What the Anesthesiologist Should Know before the Operative Procedure
Decompressive fasciotomy of the lower leg is most frequently performed to relieve acute compartment syndromes. Acute compartment syndromes in the lower extremity most frequently result from traumatic insult, but can also be associated with reperfusion after ischemic injury, burns, or prolonged surgical positioning (lithotomy). These are often true emergencies with the time from diagnosis to fasciotomy critical to help prevent muscle ischemia and necrosis. Muscle necrosis will occur within 3 hours of the onset of ischemia with irreversible muscle and nerve damage occurring within 5 hours.
Compartment syndromes of the lower extremity most frequently occur below the knee. The lower leg has four compartments: anterior, lateral, superficial posterior, and deep posterior. The fasciotomy of the lower leg can be done with either a single incision or two incisions. The two-incision technique is more common, with the latter incision made longitudinally approximately 2 cm anterior to the fibular shaft and the medial incision made longitudinally 1 to 2 cm posterior to the subcutaneous posteromedial border of the tibia.
Chronic exertional compartment syndromes have been described in young athletic patients. The treatment for these is elective minimally invasive fasciotomy of the lower leg.
Common causes of compartment syndromes
Crush injuryRelated Content
Venous or arterial obstruction
1. What is the urgency of the surgery?
What is the risk of delay in order to obtain additional preoperative information?
Once compartment syndrome is diagnosed, surgical fasciotomy is the standard treatment. The mechanism and acuity of the compartment syndrome will directly relate to the urgency to go to the operating room. Frequently, this procedure is done in the setting of a traumatic injury and will be done in an emergent nature. The risk in delaying treatment is progressive muscle ischemia resulting in loss of limb and potentially loss of life depending on the extent of the compartment syndrome.
Emergent: Patients with acute traumatic compartment syndrome require emergent lower extremity fasciotomy.
Urgent: Patients with delayed or slowly developing compartment syndrome, secondary to reperfusion, burn or positioning injury may tolerate a delay in surgery.
Elective: Fasciotomies performed for increased compartment pressures secondary to intense exercise or decreased serum osmolarity.
2. Preoperative evaluation
Lower leg fasciotomies are usually performed in the setting of trauma. As such, preoperative evaluation will focus on other related injuries. In addition to related traumatic injuries, metabolic abnormalities must be evaluated. In severe compartment syndromes, rhabdomyolysis can lead to acute hyperkalemia and renal failure. Preoperative evaluation should include obtaining electrolytes, renal function tests, and acid-base status.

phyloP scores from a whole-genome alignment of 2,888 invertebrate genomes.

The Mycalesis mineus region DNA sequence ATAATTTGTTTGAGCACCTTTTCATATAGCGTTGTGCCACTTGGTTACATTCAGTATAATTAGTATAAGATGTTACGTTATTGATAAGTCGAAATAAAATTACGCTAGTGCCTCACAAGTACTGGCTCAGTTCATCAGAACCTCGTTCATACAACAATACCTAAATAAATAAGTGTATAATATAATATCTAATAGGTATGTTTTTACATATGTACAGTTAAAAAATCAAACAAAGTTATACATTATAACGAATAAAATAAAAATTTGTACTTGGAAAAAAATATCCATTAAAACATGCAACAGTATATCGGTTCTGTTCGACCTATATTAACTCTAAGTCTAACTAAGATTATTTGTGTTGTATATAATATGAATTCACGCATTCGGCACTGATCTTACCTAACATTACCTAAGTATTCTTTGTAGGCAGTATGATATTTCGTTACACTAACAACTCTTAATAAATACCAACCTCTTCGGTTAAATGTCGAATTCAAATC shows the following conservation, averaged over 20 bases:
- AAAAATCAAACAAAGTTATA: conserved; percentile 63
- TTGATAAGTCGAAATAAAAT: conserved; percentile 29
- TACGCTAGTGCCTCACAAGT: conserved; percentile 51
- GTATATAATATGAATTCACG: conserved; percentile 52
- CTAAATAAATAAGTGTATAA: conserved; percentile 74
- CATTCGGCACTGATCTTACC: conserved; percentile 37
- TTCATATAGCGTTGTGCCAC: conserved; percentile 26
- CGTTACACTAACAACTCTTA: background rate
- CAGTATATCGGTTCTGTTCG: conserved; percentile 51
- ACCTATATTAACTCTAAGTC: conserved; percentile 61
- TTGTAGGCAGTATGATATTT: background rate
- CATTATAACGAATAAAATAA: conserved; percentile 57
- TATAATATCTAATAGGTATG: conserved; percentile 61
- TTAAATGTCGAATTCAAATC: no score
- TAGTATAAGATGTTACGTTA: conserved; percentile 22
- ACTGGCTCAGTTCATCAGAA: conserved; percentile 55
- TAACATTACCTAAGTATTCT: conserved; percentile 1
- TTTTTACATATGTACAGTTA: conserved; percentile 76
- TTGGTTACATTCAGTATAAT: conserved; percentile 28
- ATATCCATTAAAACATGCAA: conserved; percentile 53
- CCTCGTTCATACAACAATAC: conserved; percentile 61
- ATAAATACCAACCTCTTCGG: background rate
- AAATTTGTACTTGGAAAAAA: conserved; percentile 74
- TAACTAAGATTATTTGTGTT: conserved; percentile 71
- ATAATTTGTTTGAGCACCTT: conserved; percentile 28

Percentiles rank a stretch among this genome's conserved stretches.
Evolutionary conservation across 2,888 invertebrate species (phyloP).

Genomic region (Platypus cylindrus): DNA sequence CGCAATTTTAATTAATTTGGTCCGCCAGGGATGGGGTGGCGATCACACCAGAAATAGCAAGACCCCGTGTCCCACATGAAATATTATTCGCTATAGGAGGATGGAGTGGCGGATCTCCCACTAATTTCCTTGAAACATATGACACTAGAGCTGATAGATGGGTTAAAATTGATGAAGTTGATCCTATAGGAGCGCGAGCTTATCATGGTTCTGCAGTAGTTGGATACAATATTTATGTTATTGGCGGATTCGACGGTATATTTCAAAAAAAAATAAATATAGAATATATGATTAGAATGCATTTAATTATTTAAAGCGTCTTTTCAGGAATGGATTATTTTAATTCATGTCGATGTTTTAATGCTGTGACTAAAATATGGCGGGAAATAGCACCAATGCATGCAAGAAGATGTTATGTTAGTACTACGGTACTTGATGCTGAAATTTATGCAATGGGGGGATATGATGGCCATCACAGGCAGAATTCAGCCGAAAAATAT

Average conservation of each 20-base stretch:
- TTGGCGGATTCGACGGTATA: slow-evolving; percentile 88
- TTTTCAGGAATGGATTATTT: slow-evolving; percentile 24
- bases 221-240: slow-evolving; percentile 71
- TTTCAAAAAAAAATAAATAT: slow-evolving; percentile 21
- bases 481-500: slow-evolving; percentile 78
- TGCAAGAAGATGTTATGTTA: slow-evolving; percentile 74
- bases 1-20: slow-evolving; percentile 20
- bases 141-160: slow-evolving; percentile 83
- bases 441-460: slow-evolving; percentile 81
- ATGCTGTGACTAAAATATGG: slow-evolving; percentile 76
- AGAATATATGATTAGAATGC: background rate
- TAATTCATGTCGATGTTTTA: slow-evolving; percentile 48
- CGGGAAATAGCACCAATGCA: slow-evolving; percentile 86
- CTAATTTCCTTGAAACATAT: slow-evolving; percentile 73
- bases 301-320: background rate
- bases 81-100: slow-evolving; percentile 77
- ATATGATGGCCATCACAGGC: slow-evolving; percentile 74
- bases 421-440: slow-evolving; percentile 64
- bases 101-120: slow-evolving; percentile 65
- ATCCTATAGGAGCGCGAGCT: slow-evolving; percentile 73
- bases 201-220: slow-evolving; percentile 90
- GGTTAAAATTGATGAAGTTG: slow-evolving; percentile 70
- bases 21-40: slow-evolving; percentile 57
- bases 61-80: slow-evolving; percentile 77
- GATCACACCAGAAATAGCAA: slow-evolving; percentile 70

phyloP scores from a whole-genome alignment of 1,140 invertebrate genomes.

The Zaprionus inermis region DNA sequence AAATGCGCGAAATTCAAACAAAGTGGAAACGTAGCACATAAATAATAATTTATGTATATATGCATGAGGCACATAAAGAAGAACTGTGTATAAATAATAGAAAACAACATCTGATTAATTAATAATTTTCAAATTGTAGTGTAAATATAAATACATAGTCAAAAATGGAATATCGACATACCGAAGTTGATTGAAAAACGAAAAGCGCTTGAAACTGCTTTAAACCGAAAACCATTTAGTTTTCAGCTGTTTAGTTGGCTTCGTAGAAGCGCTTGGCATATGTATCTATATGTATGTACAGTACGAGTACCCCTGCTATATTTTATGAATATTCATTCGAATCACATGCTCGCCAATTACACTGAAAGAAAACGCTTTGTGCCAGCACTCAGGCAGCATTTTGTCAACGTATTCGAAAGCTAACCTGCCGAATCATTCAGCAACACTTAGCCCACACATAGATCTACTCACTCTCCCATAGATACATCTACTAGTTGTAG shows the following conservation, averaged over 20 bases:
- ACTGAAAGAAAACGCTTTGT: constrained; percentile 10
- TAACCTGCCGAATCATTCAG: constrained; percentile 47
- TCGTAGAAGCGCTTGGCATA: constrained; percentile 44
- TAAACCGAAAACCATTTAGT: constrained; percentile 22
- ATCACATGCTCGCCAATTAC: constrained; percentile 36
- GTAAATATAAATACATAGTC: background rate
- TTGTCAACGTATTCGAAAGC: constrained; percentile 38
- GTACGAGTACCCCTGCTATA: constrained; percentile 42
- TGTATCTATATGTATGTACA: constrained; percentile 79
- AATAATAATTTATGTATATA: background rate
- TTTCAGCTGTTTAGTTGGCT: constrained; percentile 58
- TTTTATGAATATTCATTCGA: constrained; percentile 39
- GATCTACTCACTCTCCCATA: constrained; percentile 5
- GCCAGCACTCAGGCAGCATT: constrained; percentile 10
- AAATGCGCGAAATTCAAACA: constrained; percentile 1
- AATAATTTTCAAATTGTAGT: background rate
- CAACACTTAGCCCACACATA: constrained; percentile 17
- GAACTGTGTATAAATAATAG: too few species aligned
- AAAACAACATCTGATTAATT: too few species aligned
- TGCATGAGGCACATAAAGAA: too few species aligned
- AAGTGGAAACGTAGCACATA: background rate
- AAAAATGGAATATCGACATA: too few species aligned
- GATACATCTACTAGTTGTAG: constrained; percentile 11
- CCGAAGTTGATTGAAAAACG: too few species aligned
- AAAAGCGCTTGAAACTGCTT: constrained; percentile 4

Medically unstable conditions warranting further evaluation: Patients coming for lower extremity fasciotomy frequently have been involved in trauma. As in any patient with trauma, an ATLS evaluation should have been performed to assess all patient injures. Based on the evaluation by the trauma team, injuries should be prioritized and corrected in the order of most critical to least critical. It will be up to the surgical teams to determine where lower extremity fasciotomies fall in relation the patient’s other injuries.
Delaying surgery: Lower extremity fasciotomy for acute compartment syndrome is most often a surgical emergency and should not be delayed. Elective lower extremity fasciotomy for exercise-induced increased compartment pressures should be delayed if the patient is not optimized for surgery. This would include any acute illness, new cardiac condition, or failure to meet NPO guidelines.
3. What are the implications of co-existing disease on perioperative care?
b. Cardiovascular system:
Acute/unstable conditions: Acute or unstable conditions should be evaluated and managed according to ACC/AHA guidelines for perioperative cardiovascular evaluation and care before proceeding with lower extremity fasciotomy. As with any unstable trauma patient, all injuries should be evaluated and prioritized with the injury presenting the greatest risk to the patient treated first.
Baseline coronary artery disease or cardiac dysfunction – Goals of management: As with acute or unstable cardiovascular conditions, preoperative evaluation and management should follow the ACC/AHA guidelines. Baseline cardiovascular treatment should be continued throughout the perioperative period, with the exception of platelet inhibitor therapy. Discontinuation of aspirin and gpiib iiia inhibitors (e.g., clopidogrel) for reduction in perioperative bleeding should be balanced against the risk of postoperative thrombotic complications (i.e., stent restenosis). If a coronary stent is involved, consultation with the patient’s cardiologist regarding the balance of risks and benefits is indicated.
Based on the timing of surgery, if possible COPD should be medically optimized according to ATS guidelines before proceeding to surgery. Baseline therapy should be continued throughout the perioperative period.